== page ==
Companies that fail to examine cybersecurity at firms they’re acquiring can risk losing as much as 30 percent of the deal’s value when they discover breaches later, according to a cyber consulting firm owned by KKR & Co.
It was widely reported last year when Verizon Communications Inc. cut its purchase price for Yahoo! Inc. by $350 million after discovering earlier data breaches at the technology company, said Chad Holmes, an executive vice president at Optiv. But many declines in value happen after acquisitions are completed, and most of those go unpublicized, Holmes said.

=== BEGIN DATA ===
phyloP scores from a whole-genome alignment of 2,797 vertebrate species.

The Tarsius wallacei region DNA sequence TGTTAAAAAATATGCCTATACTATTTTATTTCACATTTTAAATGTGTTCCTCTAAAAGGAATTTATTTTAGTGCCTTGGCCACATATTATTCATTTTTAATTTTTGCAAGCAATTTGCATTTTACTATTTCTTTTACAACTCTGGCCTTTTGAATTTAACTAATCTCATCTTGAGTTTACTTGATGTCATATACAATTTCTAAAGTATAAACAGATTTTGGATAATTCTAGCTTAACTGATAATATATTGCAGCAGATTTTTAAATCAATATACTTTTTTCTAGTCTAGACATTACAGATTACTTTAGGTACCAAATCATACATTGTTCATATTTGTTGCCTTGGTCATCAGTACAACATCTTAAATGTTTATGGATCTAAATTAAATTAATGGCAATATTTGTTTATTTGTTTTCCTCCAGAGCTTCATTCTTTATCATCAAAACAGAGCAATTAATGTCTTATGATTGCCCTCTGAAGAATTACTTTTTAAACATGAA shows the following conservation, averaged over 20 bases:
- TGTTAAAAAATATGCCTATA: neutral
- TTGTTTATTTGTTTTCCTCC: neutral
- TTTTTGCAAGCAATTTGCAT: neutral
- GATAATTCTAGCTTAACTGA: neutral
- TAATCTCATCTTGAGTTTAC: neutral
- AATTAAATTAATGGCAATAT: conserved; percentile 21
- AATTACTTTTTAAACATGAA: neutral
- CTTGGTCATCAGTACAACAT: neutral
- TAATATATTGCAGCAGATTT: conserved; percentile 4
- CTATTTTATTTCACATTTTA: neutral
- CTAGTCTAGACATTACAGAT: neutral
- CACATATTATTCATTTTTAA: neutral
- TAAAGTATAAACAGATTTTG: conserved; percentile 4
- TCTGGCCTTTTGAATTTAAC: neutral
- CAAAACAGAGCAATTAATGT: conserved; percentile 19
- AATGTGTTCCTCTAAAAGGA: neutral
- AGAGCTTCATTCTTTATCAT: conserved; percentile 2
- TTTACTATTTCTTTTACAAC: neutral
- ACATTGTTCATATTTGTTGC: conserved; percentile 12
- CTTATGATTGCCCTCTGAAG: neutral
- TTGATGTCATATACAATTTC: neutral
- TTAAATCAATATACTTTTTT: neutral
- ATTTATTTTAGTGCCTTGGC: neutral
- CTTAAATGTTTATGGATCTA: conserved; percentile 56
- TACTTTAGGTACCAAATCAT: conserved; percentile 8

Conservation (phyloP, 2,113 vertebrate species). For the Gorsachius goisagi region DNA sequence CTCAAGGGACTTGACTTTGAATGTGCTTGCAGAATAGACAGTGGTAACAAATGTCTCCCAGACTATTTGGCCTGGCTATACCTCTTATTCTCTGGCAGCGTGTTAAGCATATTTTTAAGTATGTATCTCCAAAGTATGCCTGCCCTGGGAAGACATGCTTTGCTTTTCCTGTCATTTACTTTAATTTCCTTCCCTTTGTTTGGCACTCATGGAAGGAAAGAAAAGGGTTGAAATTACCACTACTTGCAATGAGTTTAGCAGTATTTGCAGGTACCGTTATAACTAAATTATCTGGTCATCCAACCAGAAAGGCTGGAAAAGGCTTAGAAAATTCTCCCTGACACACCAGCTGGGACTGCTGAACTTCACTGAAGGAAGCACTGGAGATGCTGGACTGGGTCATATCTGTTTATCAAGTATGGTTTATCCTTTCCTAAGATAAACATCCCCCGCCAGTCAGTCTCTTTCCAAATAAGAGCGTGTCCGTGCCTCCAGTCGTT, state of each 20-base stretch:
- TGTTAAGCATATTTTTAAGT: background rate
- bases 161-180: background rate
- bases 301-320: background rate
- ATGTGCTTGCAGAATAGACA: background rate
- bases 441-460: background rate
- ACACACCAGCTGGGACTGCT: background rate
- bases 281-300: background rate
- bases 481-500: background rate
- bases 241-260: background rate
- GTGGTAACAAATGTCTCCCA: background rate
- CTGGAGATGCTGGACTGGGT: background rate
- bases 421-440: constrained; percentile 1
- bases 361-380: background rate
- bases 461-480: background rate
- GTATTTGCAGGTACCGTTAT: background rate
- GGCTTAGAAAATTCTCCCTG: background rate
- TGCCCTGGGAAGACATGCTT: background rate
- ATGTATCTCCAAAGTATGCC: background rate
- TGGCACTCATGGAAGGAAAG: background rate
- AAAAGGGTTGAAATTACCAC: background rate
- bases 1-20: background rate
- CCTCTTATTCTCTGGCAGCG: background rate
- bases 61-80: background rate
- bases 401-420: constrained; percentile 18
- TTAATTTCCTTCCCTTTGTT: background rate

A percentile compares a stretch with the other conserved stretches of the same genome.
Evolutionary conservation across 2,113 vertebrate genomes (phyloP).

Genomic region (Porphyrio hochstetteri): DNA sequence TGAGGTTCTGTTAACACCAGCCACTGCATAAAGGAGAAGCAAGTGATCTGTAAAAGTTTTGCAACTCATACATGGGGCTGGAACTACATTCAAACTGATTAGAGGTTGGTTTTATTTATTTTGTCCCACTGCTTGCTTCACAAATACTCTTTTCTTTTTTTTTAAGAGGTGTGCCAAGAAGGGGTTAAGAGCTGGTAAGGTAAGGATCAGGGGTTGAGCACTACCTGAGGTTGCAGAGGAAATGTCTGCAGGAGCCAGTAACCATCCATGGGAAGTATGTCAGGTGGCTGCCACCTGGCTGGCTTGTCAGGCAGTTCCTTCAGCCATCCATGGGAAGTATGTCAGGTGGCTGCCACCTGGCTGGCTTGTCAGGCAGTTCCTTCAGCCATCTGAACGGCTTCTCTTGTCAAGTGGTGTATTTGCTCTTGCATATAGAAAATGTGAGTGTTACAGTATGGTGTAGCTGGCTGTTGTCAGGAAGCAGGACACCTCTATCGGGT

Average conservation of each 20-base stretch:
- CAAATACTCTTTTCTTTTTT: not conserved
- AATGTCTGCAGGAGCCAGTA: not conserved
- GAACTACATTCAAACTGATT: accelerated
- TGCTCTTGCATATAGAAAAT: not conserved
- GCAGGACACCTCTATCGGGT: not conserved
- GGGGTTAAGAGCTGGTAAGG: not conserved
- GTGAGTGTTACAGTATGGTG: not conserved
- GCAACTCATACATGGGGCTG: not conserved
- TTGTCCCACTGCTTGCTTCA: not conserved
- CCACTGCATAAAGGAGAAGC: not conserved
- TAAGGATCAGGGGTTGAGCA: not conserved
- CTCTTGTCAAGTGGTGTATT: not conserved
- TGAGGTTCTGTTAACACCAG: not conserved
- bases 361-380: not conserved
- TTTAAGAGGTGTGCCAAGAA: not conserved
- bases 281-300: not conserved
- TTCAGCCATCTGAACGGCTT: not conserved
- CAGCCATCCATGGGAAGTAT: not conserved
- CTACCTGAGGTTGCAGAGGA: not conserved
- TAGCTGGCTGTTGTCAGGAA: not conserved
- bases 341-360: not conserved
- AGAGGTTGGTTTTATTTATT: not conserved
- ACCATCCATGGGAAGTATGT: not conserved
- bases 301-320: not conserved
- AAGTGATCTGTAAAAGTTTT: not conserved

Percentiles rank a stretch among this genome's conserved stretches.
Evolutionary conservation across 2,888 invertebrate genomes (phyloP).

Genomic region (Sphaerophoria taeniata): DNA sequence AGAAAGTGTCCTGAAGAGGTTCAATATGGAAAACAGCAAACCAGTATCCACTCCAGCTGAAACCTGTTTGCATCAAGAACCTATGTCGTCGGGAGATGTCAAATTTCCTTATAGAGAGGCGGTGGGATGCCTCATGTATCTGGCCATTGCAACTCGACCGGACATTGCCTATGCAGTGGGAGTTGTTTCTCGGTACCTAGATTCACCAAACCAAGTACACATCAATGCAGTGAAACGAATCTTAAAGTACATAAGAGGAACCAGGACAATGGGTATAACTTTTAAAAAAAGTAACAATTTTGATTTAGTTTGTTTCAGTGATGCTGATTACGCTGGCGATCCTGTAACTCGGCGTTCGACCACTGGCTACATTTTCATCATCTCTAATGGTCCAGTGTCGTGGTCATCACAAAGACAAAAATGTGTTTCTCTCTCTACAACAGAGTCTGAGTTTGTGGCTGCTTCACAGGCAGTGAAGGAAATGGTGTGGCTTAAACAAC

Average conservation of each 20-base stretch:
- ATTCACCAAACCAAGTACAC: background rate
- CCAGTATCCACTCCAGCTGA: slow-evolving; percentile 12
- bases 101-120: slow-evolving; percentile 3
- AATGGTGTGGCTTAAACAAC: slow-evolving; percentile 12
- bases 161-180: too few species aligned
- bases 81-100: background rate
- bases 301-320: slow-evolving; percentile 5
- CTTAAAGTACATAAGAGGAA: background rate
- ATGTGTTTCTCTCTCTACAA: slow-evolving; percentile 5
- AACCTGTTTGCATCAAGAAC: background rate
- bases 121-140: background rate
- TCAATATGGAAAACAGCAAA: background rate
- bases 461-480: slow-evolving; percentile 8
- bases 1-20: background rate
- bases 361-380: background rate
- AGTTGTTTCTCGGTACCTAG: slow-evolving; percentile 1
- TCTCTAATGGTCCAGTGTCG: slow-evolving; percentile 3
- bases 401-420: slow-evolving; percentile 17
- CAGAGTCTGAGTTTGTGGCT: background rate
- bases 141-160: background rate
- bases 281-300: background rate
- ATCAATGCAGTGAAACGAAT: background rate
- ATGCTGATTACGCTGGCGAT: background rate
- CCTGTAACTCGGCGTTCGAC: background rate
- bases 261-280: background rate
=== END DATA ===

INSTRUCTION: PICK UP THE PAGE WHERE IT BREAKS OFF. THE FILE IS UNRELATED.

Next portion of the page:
Many companies in manufacturing and other industries are deciding to buy information-technology firms to help them compete, Holmes said Aug. 7 in an interview on the sidelines of a cybersecurity conference in Las Vegas. That exposes them to the risk of overlooking data breaches or other cyber problems at their targets.
“When you’re buying a tech firm, you’re really buying intellectual property,” Holmes said. “If that IP was already compromised, stolen, what you’re paying for can go down considerably. Cyber due diligence in mergers and acquisitions has become a must.”
Optiv advises some 7,500 companies worldwide, many on their acquisitions. KKR bought a majority stake in the firm last year for about $1.8 billion from a group of investors including Blackstone Group LP, which kept a minority stake. Optiv’s customers include companies in the KKR and Blackstone portfolios, Holmes said.
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